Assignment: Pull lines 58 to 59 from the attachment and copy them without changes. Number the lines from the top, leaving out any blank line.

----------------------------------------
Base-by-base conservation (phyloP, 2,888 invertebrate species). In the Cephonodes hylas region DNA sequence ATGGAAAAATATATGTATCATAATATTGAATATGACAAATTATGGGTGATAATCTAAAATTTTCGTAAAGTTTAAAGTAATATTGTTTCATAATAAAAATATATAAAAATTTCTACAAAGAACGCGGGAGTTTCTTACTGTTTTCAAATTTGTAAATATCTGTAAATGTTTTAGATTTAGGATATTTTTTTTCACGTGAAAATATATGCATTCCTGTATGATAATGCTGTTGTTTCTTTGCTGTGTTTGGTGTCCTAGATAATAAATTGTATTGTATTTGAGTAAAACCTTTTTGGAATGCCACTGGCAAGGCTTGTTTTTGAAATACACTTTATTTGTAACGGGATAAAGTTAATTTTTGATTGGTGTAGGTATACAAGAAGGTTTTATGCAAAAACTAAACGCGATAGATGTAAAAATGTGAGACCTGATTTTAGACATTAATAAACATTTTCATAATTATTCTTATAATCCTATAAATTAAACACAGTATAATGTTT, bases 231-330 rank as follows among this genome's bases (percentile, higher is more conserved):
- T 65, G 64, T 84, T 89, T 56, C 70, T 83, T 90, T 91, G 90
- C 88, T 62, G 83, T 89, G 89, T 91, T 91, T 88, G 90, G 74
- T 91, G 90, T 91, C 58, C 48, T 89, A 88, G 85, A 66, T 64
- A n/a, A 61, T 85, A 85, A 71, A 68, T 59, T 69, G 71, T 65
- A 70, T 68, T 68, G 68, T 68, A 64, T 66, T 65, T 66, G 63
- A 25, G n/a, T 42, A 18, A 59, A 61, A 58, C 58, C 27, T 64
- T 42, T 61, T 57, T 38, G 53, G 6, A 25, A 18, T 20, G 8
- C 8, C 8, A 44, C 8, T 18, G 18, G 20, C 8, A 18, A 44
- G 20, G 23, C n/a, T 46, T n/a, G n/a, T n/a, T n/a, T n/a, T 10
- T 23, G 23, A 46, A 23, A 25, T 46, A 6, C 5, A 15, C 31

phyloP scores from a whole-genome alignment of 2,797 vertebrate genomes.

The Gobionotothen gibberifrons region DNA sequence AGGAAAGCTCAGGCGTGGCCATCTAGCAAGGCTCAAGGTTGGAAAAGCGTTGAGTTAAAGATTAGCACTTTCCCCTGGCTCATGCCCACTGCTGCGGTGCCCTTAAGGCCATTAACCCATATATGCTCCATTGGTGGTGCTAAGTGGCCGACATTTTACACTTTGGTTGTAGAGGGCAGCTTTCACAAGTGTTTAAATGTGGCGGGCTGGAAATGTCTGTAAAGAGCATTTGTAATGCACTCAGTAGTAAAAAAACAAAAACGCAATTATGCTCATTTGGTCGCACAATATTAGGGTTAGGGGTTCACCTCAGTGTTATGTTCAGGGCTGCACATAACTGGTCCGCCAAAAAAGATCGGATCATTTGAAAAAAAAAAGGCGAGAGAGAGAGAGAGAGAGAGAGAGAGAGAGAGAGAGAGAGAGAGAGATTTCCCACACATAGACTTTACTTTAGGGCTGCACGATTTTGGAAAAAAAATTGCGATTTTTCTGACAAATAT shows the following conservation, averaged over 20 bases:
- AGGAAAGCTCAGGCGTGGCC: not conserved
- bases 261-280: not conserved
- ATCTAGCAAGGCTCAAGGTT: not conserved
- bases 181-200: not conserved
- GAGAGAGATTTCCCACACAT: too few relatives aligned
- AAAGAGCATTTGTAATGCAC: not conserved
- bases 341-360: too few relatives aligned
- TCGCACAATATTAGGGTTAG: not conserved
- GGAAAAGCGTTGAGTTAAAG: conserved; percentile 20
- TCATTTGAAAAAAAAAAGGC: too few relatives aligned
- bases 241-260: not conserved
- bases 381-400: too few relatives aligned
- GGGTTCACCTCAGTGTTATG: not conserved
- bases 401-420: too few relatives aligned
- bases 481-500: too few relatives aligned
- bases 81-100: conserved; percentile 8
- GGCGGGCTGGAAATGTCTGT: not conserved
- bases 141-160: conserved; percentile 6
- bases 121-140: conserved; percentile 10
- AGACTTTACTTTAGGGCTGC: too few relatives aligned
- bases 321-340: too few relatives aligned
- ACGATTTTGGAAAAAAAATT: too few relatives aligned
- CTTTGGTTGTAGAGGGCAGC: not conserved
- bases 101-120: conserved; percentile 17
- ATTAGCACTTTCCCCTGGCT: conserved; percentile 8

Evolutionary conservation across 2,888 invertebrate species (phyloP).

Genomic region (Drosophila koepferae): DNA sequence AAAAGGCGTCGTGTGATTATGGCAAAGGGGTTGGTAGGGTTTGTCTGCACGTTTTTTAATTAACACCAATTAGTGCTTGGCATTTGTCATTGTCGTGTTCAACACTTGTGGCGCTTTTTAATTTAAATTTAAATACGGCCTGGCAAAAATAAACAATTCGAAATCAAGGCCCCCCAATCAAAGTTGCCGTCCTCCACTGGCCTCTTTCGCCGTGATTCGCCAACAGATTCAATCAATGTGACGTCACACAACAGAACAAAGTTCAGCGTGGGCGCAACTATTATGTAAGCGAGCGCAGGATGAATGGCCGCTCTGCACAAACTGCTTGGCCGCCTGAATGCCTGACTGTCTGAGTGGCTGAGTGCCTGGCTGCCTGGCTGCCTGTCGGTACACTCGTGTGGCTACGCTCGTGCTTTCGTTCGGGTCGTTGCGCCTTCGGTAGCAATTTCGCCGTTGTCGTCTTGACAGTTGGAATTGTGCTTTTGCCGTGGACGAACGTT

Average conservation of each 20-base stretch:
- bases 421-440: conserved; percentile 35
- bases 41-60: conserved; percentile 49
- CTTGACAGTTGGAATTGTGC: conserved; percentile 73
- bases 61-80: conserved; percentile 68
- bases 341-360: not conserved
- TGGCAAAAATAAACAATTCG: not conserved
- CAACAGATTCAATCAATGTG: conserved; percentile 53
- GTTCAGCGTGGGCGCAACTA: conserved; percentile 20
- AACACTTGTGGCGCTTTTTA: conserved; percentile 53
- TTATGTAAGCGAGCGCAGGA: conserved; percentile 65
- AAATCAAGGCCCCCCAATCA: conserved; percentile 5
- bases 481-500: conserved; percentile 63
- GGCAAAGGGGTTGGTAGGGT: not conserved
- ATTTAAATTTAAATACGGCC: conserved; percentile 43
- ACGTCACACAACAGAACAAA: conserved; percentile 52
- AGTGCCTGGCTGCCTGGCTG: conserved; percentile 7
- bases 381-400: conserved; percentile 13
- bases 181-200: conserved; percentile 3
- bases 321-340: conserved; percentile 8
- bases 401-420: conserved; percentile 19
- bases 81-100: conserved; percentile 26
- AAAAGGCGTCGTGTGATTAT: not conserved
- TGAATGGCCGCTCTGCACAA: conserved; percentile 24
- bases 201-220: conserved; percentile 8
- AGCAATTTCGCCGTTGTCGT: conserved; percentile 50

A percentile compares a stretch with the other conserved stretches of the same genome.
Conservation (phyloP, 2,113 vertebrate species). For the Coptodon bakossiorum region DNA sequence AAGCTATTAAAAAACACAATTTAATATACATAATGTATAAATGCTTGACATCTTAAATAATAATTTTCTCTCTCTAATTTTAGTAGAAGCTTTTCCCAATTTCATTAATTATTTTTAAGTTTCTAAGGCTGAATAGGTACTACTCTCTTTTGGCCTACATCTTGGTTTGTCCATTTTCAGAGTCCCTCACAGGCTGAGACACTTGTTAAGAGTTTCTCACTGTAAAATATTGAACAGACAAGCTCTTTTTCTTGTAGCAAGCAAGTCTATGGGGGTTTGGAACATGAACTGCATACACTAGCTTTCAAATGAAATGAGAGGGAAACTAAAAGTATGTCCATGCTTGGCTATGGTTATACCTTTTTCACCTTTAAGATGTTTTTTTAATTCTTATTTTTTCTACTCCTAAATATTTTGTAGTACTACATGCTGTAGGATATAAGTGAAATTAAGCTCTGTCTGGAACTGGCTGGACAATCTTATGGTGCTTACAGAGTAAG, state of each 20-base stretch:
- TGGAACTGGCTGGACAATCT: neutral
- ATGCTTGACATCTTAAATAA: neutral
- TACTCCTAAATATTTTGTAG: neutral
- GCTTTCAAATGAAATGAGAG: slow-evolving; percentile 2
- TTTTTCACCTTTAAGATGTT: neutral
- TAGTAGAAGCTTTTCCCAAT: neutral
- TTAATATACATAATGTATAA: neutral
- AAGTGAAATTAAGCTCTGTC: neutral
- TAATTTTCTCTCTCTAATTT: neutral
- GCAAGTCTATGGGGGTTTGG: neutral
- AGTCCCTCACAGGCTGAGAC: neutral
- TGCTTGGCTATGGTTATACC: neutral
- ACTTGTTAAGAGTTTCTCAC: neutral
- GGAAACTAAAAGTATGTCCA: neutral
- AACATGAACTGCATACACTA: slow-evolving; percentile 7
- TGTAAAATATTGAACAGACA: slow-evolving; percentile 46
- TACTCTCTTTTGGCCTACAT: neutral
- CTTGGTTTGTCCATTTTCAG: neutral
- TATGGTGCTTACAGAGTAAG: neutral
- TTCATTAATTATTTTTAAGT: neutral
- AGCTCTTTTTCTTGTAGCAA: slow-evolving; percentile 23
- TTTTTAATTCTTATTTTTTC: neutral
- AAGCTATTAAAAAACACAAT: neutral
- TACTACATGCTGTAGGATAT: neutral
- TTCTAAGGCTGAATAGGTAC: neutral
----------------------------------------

- bases 381-400: conserved; percentile 13
- bases 181-200: conserved; percentile 3